Are you wasting your home equity? 

The “American Dream” is and has been to own your home free and clear without any mortgage payment.

If this dream is still valid today, how can it be explained that thousands of financially successful Americans, who have the funds to pay off their mortgage, choose not to. The American Dream has been passed down to us by our parents and grandparents alike. Many Americans fear a home mortgage, particularly when they are at retirement age. This way of thinking is very outdated, although valid back in the 1930’s. During the great depression, banks were legally able to call a mortgage loan due in order to receive a much needed cash infusion. The stock market had lost over 75% of its value, un-employment was at an all-time high, and real estate values were falling dramatically. Many homeowners lost their homes because they did not have the funds to pay off their mortgage and they could not sell the home because there were no buyers at the time. Due to this horrific situation, a new way of thinking was born. “You should own your home and never carry a mortgage”. This way, if the economy dropped suddenly and you lost your job, you would at least have a roof over your head. Since then, laws have been past that make it illegal for banks to call your mortgage loan due. 

Today, it is no longer the case that we will live in our homes for 30 years and keep the same mortgage for 30 years until it is paid in full like our grandparents did. Today, the average person lives in their home for only seven years and according to the Federal National Mortgage Association, the average American mortgage lasts for only 4.2 years. People are moving to larger homes in better areas as well as refinancing for a better rate or to pull equity for home improvements and other expenses. These statistics show that it makes little financial sense to pay down your mortgage by applying additional principle payments and to have large amounts of equity in your home. 

Ask yourself these two questions: What rate of return do you receive on the equity sitting in your home? Would you burry $100,000 cash in your backyard? The answer to the first question is 0 or nothing! For question two, most people would answer NO, however, a vast majority of home owners across the US are basically doing just that by leaving the equity in their homes.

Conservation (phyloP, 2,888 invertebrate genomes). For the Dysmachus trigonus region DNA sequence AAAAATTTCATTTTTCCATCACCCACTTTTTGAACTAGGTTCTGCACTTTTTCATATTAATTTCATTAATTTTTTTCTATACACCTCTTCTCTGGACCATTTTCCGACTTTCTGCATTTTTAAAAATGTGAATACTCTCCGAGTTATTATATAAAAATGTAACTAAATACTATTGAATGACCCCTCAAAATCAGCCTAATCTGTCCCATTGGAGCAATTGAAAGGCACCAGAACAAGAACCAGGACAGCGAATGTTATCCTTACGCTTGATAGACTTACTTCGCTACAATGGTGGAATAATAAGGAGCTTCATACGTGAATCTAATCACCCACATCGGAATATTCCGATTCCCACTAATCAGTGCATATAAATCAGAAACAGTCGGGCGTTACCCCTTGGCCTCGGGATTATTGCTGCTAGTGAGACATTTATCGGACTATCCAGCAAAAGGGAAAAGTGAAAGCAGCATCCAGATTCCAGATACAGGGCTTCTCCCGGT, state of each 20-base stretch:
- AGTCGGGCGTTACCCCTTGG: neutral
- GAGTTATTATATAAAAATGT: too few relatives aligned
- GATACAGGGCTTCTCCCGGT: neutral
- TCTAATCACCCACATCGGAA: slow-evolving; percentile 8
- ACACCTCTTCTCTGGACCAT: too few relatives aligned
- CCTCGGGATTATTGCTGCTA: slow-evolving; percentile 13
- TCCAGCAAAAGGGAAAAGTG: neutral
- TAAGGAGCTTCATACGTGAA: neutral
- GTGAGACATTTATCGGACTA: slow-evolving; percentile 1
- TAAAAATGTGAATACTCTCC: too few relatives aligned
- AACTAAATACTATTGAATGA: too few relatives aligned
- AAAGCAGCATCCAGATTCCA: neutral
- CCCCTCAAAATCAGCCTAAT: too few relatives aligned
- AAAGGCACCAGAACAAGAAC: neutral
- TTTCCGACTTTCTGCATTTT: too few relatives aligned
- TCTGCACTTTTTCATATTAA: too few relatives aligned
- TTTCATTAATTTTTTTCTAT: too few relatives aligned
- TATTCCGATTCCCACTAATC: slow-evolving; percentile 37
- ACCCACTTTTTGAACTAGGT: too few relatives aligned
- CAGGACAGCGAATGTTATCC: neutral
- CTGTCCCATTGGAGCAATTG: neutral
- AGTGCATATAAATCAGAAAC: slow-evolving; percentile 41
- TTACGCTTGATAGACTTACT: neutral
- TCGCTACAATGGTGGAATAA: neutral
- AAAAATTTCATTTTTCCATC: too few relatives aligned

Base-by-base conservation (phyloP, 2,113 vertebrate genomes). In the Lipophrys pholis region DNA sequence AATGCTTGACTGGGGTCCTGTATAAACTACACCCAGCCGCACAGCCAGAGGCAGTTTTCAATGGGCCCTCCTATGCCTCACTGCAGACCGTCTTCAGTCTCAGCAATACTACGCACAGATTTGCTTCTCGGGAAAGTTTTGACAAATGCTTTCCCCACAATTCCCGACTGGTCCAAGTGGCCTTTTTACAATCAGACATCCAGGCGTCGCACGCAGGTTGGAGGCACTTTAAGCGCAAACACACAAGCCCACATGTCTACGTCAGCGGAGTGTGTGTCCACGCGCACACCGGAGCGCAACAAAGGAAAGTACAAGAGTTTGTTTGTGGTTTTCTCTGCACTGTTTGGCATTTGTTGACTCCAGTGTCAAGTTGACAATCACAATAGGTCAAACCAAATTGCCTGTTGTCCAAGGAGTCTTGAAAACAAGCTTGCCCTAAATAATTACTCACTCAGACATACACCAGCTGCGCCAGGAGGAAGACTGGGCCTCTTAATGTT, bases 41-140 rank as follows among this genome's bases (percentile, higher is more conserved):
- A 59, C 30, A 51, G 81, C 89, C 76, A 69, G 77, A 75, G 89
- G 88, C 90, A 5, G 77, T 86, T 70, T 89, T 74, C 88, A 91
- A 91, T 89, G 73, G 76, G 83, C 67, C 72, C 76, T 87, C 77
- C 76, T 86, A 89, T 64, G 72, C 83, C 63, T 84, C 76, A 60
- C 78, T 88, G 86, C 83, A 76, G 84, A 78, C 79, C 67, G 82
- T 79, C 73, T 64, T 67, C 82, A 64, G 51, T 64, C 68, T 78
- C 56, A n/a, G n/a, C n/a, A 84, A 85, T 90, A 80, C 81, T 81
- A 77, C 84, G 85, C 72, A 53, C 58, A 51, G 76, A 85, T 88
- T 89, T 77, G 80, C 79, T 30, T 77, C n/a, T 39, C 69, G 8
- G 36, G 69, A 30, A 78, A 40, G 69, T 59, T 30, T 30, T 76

Rather then allow your cash to remain dormant, pull that equity out and utilize it in any number of great investments. One option is real estate. You receive tax benefits such as depreciation, cash flow and property appreciation. Another option would allow you to invest those funds as a private mortgage loan secured by real estate and earn double digit returns on your money collateralized with real estate. Both of these options make you money! Isn’t that much better then having the equity sitting in the walls of your home making you nothing? 

Even if you were to pull $100,000 of equity from your home in the form of a Home Equity Line at an interest rate of 7% ($7,000 annual cost) and placed those funds in a safe interest producing asset which produced a return of 7% ($7,000 annual gain), would you be exactly even at this point? The answer is NO! The interest you pay on your equity line is tax deductible (mortgage interest is 100% tax deductible in most circumstances) therefore, the true cost of the 7% loan is actually only 4.55% (assuming a 35% tax bracket). It is not difficult at all these days to find an investment vehicle which produces a 7% return. 

Another problem with all that equity sitting in your home is that if sued you risk losing it. You want to look cash poor when an attorney looks at your assets. If liens show up against your homes and it appears you have very little or no equity then it may keep you away from a lawsuit. Most attorneys won’t work for free. If they can’t find a way to get paid through your assets then they won’t file the lawsuit. 

In closing and most importantly, it is a very wise decision to separate the equity from your home to prevent losing it. If you have an equity position in your home and the home values in your area decline, you will lose that equity. If you separate it from the home, via an equity loan for example, you secure the equity by converting it to cash which then may be used for safe & conservative investments. According to a recent study, 67% of Americans hold the majority of their net worth in personal home equity. If we were ever taught to diversify our investments, this statistic shows a failure to practice that advice.

Will Barnard – Managing Partner – Nationwide Property Investments, LLC – Jan. 08′.

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